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A Pro Among Prose

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If you saw Indianapolis Colts tight end Dwayne Allen walking around downtown Indy, you'd probably forget all decorum and switch into pure, embarrassing "fan boy" mode to grill him about his game.

Considering his kind nature, he'd likely oblige. And though he'd gladly discuss his football career, Allen would probably want to bend your ear about his other passion in life -- one that many school children and library patrons have come to realize -- promoting literacy in his community.  

Though Allen's 6-foot-3-inch, 265-pound frame proves capable of taking big hits on the football field during the playing season, his mind stays set on hitting the books year-round.

"While I'm always training my body with football, I also need to train my mind," Allen said. "I do that by reading."

He's reading a variety of books and other publications right now, but some of his favorites are Crazy Love by Francis Chan and Outliers: The Story of Success by Malcolm Gladwell.

Allen poses with Melanie Ohlsen, who won Colts season tickets just for using her library card. - JEFF STANICH
  • Jeff Stanich
  • Allen poses with Melanie Ohlsen, who won Colts season tickets just for using her library card.

"It doesn't have to be just books," he said. "It can be a magazine, newspaper, anything. As long as you're reading, you're bettering yourself."

He was at the Indianapolis Central Library yesterday afternoon at a gathering to congratulate the winner of a month-long competition he helped sponsor. Every person who checked out a book during February was automatically entered for a chance to win a set of Indianapolis Colts Football season tickets.

Out of the more than 38,000 book borrowers last month, 49-year-old Melanie Ohlsen won the grand prize. "It was so exciting to win something by doing what I love to do," Ohlsen said. "I think it's so important that [Allen] is supporting reading in the community."

A strong voice for literacy programs in general, Allen can be found at schools and libraries all around the city reading to children of all ages, but he isn't just focusing on them. He believes it is important for everyone to read whenever they can, because he said it is such an important part of life.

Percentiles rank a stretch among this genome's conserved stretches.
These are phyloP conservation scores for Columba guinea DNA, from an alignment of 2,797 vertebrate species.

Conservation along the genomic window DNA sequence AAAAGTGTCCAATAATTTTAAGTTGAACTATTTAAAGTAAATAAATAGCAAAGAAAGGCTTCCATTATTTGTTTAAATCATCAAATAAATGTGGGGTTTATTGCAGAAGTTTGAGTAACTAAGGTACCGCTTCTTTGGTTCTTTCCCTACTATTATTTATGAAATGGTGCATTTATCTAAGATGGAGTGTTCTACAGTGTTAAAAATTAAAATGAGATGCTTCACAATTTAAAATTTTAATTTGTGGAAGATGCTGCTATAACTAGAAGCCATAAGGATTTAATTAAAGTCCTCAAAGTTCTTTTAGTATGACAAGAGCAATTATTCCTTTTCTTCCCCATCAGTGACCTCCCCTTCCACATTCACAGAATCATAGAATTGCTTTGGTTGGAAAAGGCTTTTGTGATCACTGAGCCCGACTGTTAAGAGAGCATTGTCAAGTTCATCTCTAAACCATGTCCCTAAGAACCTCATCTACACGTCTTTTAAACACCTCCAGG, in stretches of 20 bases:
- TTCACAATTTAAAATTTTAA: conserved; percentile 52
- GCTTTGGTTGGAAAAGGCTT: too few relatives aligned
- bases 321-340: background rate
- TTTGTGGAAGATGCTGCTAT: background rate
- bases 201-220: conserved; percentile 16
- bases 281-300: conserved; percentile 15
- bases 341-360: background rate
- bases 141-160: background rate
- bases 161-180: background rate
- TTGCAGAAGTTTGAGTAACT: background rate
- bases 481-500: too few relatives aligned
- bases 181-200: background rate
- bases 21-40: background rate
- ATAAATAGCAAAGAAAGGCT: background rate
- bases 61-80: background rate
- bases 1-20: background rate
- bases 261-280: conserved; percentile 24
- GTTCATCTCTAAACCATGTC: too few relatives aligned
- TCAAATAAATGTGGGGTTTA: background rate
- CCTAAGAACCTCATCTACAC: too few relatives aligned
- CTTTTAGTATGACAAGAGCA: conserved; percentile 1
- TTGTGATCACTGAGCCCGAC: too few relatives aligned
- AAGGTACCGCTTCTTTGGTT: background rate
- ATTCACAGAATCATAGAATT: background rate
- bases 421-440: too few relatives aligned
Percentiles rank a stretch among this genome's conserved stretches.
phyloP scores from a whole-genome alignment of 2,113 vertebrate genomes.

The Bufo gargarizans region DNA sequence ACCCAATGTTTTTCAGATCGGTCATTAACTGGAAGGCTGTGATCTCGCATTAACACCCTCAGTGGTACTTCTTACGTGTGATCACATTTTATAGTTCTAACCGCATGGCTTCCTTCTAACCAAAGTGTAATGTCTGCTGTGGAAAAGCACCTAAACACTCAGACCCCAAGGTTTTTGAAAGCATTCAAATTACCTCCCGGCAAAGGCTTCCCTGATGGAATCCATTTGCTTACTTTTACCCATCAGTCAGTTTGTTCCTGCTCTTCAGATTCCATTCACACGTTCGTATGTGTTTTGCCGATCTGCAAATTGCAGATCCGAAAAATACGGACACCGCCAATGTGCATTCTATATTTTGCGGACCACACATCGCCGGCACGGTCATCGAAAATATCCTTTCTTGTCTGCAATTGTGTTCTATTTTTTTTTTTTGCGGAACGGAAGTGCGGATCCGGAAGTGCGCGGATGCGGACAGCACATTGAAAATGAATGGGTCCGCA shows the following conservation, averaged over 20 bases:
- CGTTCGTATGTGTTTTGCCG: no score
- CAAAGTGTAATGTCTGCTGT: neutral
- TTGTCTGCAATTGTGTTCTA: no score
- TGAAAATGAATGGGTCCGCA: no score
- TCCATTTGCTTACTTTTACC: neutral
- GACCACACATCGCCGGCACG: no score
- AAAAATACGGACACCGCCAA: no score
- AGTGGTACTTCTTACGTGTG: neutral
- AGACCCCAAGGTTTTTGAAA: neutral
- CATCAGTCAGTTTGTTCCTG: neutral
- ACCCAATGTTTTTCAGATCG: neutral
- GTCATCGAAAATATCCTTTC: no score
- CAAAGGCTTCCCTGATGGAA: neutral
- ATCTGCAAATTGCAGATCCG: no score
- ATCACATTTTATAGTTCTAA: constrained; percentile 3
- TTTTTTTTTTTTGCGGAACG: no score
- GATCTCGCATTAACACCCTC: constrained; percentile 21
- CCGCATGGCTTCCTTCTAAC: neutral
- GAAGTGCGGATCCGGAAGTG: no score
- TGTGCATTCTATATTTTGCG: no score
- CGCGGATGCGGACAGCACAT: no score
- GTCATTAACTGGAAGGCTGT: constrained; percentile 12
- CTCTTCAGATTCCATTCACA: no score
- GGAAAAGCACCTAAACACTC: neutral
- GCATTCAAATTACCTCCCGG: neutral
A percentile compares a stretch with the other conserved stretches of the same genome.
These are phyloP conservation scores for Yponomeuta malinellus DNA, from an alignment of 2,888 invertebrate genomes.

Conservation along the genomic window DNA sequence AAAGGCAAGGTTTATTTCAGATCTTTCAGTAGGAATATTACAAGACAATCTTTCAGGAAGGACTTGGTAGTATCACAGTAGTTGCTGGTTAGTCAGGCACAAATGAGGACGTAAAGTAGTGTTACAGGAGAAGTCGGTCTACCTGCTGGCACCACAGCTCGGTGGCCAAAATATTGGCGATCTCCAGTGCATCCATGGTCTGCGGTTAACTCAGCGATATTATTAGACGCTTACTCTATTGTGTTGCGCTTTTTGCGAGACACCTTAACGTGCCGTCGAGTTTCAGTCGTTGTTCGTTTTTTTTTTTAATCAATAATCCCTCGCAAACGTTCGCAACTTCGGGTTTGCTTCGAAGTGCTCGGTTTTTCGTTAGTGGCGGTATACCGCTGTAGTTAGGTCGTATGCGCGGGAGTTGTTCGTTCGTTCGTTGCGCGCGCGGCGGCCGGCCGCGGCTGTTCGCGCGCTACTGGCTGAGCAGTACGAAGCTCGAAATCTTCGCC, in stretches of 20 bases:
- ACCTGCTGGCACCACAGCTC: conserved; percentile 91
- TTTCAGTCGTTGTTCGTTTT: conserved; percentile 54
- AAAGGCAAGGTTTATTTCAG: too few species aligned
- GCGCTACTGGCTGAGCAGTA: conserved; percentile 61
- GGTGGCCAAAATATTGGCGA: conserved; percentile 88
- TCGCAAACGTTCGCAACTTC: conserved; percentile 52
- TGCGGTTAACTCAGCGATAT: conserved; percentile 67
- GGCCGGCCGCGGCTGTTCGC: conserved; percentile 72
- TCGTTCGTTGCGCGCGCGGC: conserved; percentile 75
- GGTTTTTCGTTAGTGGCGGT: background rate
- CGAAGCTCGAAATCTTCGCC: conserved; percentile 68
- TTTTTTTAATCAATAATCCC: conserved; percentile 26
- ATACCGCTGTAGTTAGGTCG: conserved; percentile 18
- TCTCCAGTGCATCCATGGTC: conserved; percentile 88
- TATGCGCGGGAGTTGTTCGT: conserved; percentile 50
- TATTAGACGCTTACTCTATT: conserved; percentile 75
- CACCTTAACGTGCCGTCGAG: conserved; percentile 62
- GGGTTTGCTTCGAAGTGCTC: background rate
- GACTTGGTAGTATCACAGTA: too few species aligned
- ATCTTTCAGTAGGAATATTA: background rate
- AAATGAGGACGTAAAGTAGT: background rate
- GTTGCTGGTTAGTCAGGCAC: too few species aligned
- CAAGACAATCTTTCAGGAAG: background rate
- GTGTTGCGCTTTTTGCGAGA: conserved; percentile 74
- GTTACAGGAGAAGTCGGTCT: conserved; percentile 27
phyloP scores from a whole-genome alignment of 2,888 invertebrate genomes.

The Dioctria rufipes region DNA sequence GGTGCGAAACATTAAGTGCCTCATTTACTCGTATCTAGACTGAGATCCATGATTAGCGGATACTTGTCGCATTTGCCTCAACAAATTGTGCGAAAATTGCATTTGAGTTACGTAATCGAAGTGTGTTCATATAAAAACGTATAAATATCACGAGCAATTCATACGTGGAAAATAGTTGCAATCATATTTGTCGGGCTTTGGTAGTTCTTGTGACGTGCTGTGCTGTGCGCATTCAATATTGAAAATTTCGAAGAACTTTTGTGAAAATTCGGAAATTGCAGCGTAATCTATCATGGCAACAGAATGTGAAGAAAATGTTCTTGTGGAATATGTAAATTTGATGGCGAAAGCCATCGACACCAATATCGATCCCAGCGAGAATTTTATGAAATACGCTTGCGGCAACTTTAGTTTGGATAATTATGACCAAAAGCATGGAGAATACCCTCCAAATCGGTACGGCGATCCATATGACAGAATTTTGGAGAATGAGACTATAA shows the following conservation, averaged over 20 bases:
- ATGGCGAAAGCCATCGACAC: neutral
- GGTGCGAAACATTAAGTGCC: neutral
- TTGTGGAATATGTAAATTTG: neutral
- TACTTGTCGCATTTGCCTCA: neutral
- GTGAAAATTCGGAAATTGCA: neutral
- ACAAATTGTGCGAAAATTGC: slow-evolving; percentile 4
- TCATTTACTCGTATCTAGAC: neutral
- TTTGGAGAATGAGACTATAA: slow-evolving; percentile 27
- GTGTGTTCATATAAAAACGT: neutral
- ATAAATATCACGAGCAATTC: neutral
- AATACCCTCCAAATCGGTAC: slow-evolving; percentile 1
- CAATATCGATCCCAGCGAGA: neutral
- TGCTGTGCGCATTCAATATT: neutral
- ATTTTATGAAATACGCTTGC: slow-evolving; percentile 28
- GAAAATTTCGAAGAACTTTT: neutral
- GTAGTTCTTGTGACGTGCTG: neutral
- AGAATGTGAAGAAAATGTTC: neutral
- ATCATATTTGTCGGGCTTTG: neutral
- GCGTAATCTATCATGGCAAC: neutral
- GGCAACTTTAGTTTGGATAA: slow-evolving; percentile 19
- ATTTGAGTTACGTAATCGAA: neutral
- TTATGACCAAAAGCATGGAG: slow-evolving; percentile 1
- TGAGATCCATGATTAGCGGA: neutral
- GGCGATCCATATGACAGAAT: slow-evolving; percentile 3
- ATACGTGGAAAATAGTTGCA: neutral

"When people ask why they should read, I say 'Why do you breath?' While air keeps you living, reading enriches the experience of life," Allen said.

He gives back to the community in many ways, but he said he is most passionate about literacy. By teaming up with the Indianapolis Public Library, Allen said he is able to promote a huge resource of knowledge that no one has to pay for out of pocket.

Dwayne Allen believes in the value of reading and wants to encourage a love of the written word in kids and adults. - COURTESY OF INDIANAPOLIS COLTS / MATT BOWEN
  • Courtesy of Indianapolis Colts / Matt Bowen
  • Dwayne Allen believes in the value of reading and wants to encourage a love of the written word in kids and adults.

Jackie Nytes, chief executive officer of the Indianapolis Public Library, said that having a voice like Allen's in the community literacy program changes the conversation.

"When I tell people to read, people don't always listen because it's my job," Nytes said. "[Allen] gets it. It has a lot more meaning when he tells people to read, because you don't expect it."

And though you might have expected to see him on the playing field more than you did last season, it couldn't be helped. Allen was sidelined much of the season due to injury, but he used all that off time to recuperate and read.

As an adult, Allen appreciates time with the books, but he wants children to feel that connection with reading early on. He thinks it is important to introduce reading to them at a young age so they want to keep doing it their entire lives.

But he's also realistic about the things that lure youngsters' attention away from the written word. He said he understands how easy it is to push off reading because there are so many other distractions on television and the Internet.

"I never had that person to push me to read when I was younger," Allen said. "Looking back I wish I did. So if I can be that to someone now, I'd be happy."

Nytes and the other librarians at the gathering all said they wished they could hire Allen to come be a professional reader at the library because he's so good at it.

For now, Allen said he is focusing on getting back on the field and doing whatever he can in the community to advocate reading.

"I don't know how long I'll be playing football, but I'm not ready to stop yet," he said. "I know I'll never stop reading, and I'm just trying to inspire others to read with me."

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